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(Image: Bizer Mobile)
Phone Rights is backed by the Australian Communications Consumer Action Network (ACCAN) and is designed to allow users to test their reception, and log where and when they are experiencing call dropouts, delayed text messages, and slow internet so that they can make a complaint to their provider.
"This app is the ultimate guide for customers about their rights as a phone or internet customer," said ACCAN spokeswoman Elise Davidson. "The rules around telecommunications can be really confusing for customers, and this app makes it simple for consumers to figure out how to get a problem fixed."
That's ACAAN's side of the story, now let's see what users think of this app:
"Crashes every time. Disappointing because it is a good idea and has some good info on how to proceed with complaints," said a so-called Mark Walker on the Google Play store.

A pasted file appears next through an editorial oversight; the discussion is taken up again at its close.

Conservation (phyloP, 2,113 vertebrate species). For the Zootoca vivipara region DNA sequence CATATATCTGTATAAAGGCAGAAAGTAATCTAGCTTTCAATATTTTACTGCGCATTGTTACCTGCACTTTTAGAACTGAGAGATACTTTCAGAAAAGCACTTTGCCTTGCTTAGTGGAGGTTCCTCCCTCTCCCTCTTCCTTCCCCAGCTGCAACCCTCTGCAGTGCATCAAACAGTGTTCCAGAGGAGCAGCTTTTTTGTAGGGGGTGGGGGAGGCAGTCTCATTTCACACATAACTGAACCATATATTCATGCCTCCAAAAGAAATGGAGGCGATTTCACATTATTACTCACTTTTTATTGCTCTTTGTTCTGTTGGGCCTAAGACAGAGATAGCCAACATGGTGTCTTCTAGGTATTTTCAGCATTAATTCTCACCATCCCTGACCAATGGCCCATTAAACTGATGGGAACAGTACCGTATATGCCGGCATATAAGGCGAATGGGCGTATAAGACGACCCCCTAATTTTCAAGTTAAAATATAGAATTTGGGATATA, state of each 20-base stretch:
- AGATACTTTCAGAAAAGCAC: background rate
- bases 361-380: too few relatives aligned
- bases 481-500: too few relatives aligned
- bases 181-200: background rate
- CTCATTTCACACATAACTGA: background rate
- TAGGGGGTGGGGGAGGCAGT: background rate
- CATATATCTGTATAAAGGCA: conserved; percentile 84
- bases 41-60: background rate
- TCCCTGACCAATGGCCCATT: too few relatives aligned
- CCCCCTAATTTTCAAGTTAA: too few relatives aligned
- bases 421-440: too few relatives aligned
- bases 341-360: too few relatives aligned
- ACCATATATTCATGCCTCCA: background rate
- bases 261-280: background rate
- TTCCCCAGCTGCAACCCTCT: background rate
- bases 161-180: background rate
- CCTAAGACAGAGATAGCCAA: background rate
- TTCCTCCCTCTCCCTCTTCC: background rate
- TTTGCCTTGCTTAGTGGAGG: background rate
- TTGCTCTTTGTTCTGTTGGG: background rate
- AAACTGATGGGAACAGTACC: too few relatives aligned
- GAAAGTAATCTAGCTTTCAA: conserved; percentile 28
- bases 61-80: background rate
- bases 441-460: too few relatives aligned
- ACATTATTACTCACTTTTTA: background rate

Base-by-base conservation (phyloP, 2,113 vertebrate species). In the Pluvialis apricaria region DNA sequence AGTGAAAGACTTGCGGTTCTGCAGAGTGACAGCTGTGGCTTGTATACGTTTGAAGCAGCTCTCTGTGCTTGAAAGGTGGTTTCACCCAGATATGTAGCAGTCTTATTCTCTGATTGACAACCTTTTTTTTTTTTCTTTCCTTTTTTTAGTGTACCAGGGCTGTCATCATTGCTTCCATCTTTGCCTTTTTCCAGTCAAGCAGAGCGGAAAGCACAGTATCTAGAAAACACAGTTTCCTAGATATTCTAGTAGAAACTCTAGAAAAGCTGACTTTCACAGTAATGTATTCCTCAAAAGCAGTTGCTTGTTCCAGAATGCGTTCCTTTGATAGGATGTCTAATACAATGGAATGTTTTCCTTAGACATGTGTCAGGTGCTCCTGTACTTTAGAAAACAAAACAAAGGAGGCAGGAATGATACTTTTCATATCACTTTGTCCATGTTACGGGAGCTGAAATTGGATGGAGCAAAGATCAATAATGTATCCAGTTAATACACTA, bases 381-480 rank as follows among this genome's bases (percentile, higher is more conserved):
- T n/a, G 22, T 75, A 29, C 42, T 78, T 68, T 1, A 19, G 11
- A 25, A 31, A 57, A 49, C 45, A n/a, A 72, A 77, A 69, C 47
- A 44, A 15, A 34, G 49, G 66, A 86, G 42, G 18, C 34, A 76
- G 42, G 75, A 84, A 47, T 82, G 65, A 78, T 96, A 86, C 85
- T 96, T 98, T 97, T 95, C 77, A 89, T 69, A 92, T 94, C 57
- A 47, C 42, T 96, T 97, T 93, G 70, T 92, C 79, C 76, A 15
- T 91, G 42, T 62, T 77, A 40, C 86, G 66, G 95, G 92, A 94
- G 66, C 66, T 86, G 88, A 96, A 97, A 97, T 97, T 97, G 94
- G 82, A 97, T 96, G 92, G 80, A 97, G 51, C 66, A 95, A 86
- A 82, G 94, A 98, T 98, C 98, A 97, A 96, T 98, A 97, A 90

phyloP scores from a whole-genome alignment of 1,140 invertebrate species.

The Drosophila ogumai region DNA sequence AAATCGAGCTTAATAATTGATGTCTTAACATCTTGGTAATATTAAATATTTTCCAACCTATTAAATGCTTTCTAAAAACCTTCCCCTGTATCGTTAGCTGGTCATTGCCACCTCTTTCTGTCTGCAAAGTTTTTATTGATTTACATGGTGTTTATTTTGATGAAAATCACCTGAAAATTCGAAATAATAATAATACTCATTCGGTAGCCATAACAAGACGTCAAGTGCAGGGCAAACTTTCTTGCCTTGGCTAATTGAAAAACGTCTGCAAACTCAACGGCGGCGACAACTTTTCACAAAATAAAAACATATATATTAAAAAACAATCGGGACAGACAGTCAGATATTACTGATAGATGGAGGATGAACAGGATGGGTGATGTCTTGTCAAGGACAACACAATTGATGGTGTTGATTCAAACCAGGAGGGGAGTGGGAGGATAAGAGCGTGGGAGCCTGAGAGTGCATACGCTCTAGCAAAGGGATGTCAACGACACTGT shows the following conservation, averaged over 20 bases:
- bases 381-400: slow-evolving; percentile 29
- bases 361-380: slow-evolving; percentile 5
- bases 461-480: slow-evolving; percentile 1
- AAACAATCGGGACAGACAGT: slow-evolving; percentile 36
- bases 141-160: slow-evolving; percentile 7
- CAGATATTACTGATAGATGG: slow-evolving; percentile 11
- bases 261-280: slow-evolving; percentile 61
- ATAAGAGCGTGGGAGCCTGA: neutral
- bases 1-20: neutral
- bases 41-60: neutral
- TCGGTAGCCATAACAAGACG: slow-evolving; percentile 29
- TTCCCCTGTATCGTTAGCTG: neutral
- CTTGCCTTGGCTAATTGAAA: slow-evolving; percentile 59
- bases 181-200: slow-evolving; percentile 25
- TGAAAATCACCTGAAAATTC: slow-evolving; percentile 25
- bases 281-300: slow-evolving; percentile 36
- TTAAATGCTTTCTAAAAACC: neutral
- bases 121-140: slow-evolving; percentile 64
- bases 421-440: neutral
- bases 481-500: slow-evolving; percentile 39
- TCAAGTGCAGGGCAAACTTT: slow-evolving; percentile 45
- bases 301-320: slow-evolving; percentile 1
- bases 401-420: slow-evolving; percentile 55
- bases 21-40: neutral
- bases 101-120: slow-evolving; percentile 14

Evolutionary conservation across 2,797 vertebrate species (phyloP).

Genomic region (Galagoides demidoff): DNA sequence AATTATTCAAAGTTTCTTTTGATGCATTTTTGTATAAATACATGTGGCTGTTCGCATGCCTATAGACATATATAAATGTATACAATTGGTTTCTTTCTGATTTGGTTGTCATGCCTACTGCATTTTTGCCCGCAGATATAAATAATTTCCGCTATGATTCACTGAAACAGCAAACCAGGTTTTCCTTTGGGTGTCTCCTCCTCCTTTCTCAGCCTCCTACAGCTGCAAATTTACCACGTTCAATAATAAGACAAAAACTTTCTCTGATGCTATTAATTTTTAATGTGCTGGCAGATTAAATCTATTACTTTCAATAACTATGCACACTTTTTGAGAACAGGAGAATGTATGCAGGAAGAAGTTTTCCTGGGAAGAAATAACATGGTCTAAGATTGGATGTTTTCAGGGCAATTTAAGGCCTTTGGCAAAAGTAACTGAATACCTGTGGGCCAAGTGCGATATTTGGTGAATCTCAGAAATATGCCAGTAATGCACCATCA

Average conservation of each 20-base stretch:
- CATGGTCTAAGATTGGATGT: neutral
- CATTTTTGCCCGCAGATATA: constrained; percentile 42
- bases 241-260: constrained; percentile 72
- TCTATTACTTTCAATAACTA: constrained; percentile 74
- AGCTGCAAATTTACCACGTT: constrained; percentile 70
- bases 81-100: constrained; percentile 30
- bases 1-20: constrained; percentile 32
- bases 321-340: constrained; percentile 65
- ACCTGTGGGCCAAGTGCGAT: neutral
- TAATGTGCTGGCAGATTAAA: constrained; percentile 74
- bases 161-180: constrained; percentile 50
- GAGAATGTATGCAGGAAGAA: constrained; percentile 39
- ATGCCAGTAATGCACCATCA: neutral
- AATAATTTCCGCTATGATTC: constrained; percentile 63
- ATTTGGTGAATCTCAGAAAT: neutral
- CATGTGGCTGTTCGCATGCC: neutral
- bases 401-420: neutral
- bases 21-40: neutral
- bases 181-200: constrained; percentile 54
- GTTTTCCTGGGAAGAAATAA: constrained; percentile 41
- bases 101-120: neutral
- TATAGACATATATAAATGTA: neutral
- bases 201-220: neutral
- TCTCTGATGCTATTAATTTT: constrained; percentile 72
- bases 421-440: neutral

And in case you think it is merely another Android crash issue, here is an iPhone users called Donks21 that left a review: "Great concept, but unfortunately, I can't log my issue after taking pic of low signals? App still has bugs, looking forward to update."
In summary: A great app in theory, not quite so great in practice.
(Image: Gilbert + Tobin)
Attention telco fiends bearing iPads, here is an app that aims to consolidate the legislative and regulatory documents that telco workers (and curious wonks) need.
Telco Navigator contains 300 documents, which are available offline as well.
Apple has updated its much-maligned Podcasts app. The update adds more customisable features, and claims to improve the speed and stability of the app.
... Unlike on Android, where the podcast app de jure Google Listen has been retired to a form of stasis, and will stop working in a reasonable way when Google Reader is shuttered.
Android users that want to use a Google-supported app for podasts should use Currents.